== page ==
Consider buying something, or using a product like http://www.formtools.org/ or http://www.formstack.com/. If you can't do that, have a look at simply using HTTP auth so your web server and OS take care of the authentication issue, though that leads on to the next point...

  2. Use https. Buy a certificate from a CA and force https (this should be an option in your webserver config). This will keep your HTTP auth logins secure if that's what you end up using, but also ensure the data is safe in transit.

Since you don't currently have user accounts, leveraging your operating system's builtin tools, making sure directory security is correct on the server and exposing that via your web server is going to give you the most secure, complete, time tested and patched (with your regular OS/Web Server patches) solution in the shortest amount of time.

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SSL is absolutely the correct first suggestion here, but SSL alone doesn't protect you from:

  1. Direct attacks such as XSS, SQL injection, remote file inclusion

    If your app is vulnerable to an XSS attack, javascript code can be delivered over your SSL connection to the client where it can push the sensitive data off to another attacker-controlled server while still allowing the normal requests to happen over the SSL link, or it could steal the client's credentials and log in as them. SQL injection could allow the attacker to retrieve the data straight from the database or bypass authentication and log in as the user in question. RFI could give the attacker a shell account on your system which would allow any or all of the above.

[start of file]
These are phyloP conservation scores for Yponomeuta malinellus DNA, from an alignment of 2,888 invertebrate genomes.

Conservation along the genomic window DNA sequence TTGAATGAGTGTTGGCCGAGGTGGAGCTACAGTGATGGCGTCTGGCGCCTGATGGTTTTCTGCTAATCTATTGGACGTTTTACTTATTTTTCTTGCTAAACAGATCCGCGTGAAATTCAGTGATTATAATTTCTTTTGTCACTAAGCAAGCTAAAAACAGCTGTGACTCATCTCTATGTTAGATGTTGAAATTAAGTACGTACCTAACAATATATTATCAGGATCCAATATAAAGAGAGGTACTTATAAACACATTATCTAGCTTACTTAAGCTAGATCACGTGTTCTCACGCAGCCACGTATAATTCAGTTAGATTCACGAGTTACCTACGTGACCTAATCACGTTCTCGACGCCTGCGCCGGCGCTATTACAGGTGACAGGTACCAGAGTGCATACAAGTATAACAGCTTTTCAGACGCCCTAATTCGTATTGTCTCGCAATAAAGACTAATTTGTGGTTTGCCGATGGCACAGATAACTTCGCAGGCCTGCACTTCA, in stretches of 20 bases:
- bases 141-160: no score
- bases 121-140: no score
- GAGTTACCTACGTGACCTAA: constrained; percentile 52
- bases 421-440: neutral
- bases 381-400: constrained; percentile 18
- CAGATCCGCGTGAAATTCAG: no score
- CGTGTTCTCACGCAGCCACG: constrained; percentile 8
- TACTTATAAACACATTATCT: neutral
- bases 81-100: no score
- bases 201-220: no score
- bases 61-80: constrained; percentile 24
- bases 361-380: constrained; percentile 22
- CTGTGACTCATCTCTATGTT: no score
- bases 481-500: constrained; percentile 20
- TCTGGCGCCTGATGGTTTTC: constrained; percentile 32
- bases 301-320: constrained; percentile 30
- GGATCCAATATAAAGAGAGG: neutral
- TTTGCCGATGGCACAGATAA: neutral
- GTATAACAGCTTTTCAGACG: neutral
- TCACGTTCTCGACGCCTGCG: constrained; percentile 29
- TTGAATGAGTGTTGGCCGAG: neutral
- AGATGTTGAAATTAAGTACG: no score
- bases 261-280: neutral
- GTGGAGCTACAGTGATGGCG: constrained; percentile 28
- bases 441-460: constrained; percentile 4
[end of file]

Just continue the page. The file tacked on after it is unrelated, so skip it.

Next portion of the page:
2. Out-of-band attacks such as key loggers and viruses, both on the client systems and the server.

    If you happen to be running an unrelated vulnerable service on your system, such as an out-of-date mail server, an attacker could target that and gain a shell account on your system. A virus on your work desktop could steal your credentials the next time you log in to your server. A keylogger on the client's system could steal their credentials, and while this one is technically not your fault, the client will certainly blame you anyway and you may have a hard time proving that it wasn't stolen from you.